Theatre Espresso’s actor-educators lead both pre- and post-show workshops. Pre-show workshops prepare students to engage with the concepts and ideas to be explored in our interactive plays. Post-show workshops extend and deepen the learning, enabling students to connect their insights into historical events to modern day instances of injustice, and empowering them to develop strategies that promote tolerance and understanding in their schools and communities. Our staff collaborates with teachers on the planning of each workshop to help ensure that we meet the needs of their students.
Topics explored in the workshops include: systemic racism, ethnic divides, immigration, child labor, workers’ rights/unions, the rights and responsibilities of government during times of war, civil disobedience, and the cost to individuals who put their lives on the line to further social justice causes. We also customize student workshops on based on curricular needs.
Teacher Espresso offers customized teacher development workshops led by our experienced teaching artists. Sample workshops include:
the creative use of primary source documents in the classroom.
bringing civics, social studies, and history education alive for students.
The use of drama as a learning medium across the curriculum.
Our teacher development workshops are designed to help educators create dramatic structures that not only challenge students with cooperative problem solving, but also build confidence and encourage reflection. Participants receive a demonstration of drama methods that can be adapted to explore a range of topics the curriculum. In small groups, educators create their own drama structure, based on a topic they teach, and then practice the interactive activity on their peers. Workshops conclude with feedback for classroom implementation and a discussion of other topics that could be explored through drama.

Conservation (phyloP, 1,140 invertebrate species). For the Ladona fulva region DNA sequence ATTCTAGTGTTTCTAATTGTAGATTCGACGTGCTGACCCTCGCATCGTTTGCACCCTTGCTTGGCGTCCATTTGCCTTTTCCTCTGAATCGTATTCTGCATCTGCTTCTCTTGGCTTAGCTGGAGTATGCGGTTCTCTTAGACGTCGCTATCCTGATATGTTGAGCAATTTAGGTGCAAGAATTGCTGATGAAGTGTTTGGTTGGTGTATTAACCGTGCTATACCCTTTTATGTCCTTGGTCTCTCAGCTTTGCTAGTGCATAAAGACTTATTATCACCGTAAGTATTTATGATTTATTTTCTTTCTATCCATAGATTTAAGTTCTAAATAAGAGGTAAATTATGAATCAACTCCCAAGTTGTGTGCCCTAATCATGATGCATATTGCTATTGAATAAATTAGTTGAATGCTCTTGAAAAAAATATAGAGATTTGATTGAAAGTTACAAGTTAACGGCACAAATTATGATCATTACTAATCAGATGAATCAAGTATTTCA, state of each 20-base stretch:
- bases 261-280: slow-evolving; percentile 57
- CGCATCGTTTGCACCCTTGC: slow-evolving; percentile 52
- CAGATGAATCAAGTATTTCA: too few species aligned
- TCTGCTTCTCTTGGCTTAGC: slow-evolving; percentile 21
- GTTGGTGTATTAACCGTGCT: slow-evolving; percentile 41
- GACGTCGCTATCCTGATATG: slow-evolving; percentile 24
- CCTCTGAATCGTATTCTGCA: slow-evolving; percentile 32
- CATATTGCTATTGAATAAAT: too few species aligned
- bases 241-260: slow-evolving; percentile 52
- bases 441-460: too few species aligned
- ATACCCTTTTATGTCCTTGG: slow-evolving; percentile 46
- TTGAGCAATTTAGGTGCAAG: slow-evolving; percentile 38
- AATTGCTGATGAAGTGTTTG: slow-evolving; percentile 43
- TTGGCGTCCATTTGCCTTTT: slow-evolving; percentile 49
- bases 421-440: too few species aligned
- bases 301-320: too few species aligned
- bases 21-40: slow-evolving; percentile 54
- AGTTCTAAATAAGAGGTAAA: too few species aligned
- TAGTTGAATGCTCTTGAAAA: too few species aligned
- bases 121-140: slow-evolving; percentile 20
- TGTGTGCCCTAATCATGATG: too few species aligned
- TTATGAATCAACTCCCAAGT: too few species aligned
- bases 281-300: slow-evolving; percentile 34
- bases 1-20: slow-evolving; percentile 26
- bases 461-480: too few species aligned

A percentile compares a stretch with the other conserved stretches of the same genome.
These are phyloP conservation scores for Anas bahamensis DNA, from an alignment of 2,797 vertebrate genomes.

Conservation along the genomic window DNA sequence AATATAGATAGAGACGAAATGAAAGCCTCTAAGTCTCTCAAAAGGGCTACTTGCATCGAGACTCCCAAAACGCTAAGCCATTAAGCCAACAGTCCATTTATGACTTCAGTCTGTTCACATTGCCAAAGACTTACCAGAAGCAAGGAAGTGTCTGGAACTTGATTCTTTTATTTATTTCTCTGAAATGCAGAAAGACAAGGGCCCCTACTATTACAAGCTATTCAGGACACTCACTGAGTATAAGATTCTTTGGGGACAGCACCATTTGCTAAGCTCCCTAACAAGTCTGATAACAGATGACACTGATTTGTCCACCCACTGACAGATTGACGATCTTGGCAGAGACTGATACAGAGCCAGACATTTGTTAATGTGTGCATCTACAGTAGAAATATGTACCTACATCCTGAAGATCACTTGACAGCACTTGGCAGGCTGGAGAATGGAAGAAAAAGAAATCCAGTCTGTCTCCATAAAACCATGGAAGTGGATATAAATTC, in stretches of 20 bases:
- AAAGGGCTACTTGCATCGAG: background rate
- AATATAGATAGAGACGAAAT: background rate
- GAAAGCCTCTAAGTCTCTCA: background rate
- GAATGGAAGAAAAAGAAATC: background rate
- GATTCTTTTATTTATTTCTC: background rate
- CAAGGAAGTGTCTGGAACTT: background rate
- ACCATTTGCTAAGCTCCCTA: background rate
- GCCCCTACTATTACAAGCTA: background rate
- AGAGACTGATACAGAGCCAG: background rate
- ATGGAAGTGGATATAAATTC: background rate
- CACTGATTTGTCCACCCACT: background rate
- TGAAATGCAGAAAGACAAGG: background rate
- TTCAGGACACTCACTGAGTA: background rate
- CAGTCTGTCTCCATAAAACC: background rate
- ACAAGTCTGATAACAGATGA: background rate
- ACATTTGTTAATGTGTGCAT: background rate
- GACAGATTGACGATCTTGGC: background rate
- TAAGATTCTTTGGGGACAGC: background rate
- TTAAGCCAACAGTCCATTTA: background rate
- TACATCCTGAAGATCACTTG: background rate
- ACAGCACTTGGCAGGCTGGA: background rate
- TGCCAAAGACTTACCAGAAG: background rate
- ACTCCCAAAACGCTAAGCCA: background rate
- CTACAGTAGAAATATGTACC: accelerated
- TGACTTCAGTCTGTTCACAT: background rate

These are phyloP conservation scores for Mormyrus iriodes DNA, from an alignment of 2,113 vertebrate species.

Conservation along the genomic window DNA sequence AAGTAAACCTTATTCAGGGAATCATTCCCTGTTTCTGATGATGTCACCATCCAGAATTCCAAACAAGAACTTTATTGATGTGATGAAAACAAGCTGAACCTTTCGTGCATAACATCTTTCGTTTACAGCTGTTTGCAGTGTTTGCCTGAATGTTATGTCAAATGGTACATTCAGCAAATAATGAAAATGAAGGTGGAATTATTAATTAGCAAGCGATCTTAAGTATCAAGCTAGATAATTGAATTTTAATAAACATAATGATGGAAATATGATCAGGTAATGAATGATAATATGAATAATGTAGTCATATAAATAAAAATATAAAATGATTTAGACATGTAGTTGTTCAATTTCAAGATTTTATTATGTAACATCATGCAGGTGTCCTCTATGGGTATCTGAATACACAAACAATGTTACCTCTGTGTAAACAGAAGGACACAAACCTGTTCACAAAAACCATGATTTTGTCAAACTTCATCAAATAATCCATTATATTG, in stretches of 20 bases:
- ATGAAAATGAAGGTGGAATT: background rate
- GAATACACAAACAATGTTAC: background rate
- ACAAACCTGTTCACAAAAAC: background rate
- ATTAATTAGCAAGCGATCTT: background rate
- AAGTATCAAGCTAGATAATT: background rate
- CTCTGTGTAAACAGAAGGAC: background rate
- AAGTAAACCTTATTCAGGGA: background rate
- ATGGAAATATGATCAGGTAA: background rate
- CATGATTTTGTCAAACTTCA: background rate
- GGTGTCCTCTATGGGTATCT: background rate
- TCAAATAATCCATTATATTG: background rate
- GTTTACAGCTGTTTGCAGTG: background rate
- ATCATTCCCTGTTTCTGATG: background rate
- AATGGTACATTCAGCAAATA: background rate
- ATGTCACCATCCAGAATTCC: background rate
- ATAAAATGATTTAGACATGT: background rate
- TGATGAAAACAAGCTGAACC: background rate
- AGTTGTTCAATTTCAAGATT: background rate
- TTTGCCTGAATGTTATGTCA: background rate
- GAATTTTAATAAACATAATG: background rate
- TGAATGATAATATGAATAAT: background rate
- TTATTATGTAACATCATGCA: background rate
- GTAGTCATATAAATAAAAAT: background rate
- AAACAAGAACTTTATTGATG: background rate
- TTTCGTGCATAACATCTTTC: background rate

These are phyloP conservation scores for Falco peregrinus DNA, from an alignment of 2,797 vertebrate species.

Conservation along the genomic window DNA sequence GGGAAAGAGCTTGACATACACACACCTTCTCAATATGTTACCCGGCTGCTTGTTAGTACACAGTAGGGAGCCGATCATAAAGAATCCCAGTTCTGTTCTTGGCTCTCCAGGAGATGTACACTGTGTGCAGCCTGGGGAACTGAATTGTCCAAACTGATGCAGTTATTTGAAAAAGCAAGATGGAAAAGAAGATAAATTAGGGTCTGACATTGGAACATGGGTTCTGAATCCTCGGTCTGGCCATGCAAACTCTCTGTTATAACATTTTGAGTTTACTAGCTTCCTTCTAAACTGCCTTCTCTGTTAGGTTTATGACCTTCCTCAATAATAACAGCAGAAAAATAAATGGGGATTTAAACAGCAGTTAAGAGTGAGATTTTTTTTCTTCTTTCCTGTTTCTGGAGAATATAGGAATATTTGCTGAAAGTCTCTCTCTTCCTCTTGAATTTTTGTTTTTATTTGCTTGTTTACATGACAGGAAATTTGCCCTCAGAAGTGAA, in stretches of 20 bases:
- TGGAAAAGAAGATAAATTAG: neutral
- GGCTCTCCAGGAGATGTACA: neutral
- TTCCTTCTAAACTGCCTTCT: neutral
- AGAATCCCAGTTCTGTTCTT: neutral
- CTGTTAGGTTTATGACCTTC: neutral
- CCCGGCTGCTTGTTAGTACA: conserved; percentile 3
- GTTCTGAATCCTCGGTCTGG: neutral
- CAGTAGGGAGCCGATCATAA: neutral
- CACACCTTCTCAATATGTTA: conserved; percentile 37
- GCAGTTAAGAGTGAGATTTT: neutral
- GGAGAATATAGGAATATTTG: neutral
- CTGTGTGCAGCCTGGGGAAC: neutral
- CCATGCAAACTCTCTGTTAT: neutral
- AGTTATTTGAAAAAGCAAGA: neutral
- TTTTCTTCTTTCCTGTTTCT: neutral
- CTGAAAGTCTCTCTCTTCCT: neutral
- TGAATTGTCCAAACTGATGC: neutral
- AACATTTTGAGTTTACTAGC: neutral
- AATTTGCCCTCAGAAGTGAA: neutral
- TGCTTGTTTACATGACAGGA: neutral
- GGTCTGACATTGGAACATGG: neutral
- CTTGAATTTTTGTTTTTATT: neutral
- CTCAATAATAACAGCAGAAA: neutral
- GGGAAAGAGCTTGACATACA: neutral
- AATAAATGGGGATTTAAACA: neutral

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John Adams Courthouse
1 Pemberton Square
Boston, MA 02108
Boston school groups that attend a performance of The Trial of Anthony Burns at the historic John Adams Courthouse as part of our Road to Tolerance program, have an exciting opportunity to further enhance their field trip. Text and images related to the Burns trial are featured in The Long Road to Justice: The African American Experience in Massachusetts exhibit at the Edward W. Brooke Courthouse, located within walking distance of the Adams Courthouse. The Executive Office of the Trial Court of Massachusetts invites school groups to take a guided tour of the exhibition following the production. FREE of charge.
*Additional possibilities for school groups include participating in Theatre Espresso’s post-show workshops at the Brooke Courthouse (instead of at their school), meeting with a judge at the Brooke Courthouse, and touring the John Adams Courthouse.